FIG. 15 illustrates an information exchange (600), including one or more receiving handlers (604), one or more controllers (1300) connected to the receiving handlers (604), one or more message dispatchers (1500) connected to the controllers (1300), and one or more distributing handlers (608) connected to the message dispatchers (1500). The receiving handlers receive all-hazards information. The controllers (1300) analyze the received all-hazards information and initiate an all-hazards message from the analyzed all-hazards information. The message dispatchers (1500) identify information receivers (1400) subscribed to receive the initiated all-hazards message. The message dispatchers (1500) identify information receivers (1400) in an affected area of the initiated all-hazards message. The distributing handlers (608) distribute the initiated all-hazards message to the identified information receivers.

Furthermore, the information exchange of FIG. 15 may include one or more subscription managers (1502) connected to the message dispatchers and one or more subscription management API (1504) connected to the one or more subscription managers. The subscription managers (1502) maintain subscription parameters for information receivers and communicate the subscription parameters to the message dispatchers (1500). The subscription parameters may include a content requirement of a subscriber or group of subscribers in order for an all-hazards message to be distributed to them. The subscription management API (1504) accepts subscription parameters from information receivers (1400) and communicates the subscription parameters to the subscription managers (1502). The receiving handlers (603) receive all-hazards information. The controllers (1300) analyze the received all-hazards information and initiate an all-hazards message from the analyzed all-hazards information. The message dispatchers (1502) identify information receivers (1400) subscribed to receive the initiated all-hazards message according to the subscription parameters. The distributing handlers (608) distribute the initiated all-hazards message to the identified information receivers.

The subscription API (1504) may include a web-interface or web service for adding or modifying subscriptions.

FIG. 16 illustrates an information exchange (600), including one or more receiving handlers (604), one or more processing units (606) connected to the receiving handlers, and one or more distributing handlers (608) connected to the processing units. Furthermore, the information exchange (600) include one or more response handlers (1600) and one or more response dispatchers (1602) connected to the one or more response handlers. The receiving handlers receive all-hazards information from one or more information sources, the processing units process the received all-hazards information, and the distributing handlers distribute the processed all-hazards information to one or more information receivers. The response handlers receive a response to the distributed all-hazards information and the response dispatcher delivers the response to a provider of the information source.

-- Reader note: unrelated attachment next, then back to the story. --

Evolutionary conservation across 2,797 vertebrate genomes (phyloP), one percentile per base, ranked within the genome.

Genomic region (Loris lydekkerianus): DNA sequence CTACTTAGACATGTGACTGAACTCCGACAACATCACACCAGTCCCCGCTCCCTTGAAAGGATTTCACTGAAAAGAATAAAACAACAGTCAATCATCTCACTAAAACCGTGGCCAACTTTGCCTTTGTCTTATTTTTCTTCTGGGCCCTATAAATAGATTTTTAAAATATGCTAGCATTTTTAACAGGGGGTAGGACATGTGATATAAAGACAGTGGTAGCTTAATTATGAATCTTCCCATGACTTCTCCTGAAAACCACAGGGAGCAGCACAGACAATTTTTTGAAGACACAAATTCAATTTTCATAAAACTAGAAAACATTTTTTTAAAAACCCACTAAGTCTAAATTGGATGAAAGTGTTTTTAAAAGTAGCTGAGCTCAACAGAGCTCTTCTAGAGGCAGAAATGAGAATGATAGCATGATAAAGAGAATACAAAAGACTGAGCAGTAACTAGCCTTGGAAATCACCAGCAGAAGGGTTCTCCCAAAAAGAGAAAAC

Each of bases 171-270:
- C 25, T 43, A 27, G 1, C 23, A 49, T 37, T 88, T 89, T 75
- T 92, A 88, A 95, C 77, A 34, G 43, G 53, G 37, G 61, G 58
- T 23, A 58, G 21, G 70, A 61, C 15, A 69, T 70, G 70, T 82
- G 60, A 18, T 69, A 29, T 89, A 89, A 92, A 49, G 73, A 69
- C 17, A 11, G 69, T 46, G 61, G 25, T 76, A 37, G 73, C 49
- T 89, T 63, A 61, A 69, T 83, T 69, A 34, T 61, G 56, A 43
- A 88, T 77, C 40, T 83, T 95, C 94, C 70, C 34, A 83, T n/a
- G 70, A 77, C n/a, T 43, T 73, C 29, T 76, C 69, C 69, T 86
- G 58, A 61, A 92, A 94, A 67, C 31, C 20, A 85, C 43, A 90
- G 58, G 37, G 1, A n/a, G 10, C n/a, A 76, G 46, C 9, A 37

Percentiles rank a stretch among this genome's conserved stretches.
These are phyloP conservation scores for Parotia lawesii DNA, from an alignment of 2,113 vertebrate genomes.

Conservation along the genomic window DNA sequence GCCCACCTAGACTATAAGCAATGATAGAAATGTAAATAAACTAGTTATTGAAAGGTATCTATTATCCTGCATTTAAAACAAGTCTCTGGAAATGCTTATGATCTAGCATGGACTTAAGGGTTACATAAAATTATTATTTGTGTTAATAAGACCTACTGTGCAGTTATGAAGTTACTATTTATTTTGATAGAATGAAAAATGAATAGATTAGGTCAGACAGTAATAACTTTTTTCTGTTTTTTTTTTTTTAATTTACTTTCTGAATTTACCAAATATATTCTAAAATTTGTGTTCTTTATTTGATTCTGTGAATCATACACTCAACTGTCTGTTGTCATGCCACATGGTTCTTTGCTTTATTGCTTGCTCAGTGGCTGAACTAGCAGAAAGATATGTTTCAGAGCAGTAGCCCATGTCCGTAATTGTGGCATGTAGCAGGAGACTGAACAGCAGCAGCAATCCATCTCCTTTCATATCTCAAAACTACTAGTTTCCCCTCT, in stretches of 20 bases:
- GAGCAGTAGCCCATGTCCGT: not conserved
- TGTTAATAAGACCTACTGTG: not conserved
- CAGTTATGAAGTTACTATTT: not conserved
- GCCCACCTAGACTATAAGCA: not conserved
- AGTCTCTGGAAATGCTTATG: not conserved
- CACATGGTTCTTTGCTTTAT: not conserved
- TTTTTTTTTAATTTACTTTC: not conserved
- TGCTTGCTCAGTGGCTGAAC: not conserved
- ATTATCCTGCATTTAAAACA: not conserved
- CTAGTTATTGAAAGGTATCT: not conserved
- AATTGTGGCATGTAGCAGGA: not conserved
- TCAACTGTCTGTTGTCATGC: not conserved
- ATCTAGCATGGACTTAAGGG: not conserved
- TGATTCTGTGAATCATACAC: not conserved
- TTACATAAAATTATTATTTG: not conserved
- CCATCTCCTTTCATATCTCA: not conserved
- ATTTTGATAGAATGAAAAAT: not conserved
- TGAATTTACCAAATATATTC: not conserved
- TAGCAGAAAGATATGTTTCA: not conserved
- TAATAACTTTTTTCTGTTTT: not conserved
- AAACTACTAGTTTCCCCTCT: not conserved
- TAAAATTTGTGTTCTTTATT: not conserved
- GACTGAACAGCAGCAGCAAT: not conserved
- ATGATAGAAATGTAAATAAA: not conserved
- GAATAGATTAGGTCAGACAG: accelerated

Furthermore, the response handlers may identify an all-hazards message corresponding to the response. The response handlers identify the information source or provider of the information source corresponding to the all-hazards message. The response handlers route the response to the information source or provider of the information source corresponding to the all-hazards message. Also, the response handlers may identify the source of the response and the location of the responder and report the source and location to the information source or provider of the information source corresponding to the all-hazards message. The response may confirm the original message and provide additional relevant information to the information source or provider of the information source corresponding to the all-hazards message. Additionally, the response may be added to the database for further analysis and may result in initiated all-hazards messages.

FIG. 17 illustrates an information exchange (600). The information exchange includes one or more push handlers (700) and one or more poller daemons (702). The push handlers (700) receive pushed all-hazards information from one or more information sources (602) and the poller daemons (702) retrieve polled all-hazards information from one or more information sources (602).

The information exchange (600) includes one or more information source managers (704) connected to the poller daemons and one or more information source application programming interfaces (API) (706) connected to the information source managers. The information source managers maintain polling parameters specific to each information source, and the information source API may accept polling parameters from providers of the information sources and communicate the polling parameters to the information source managers. The information source managers may communicate the polling parameters to the poller daemons and store the polling parameters in a database.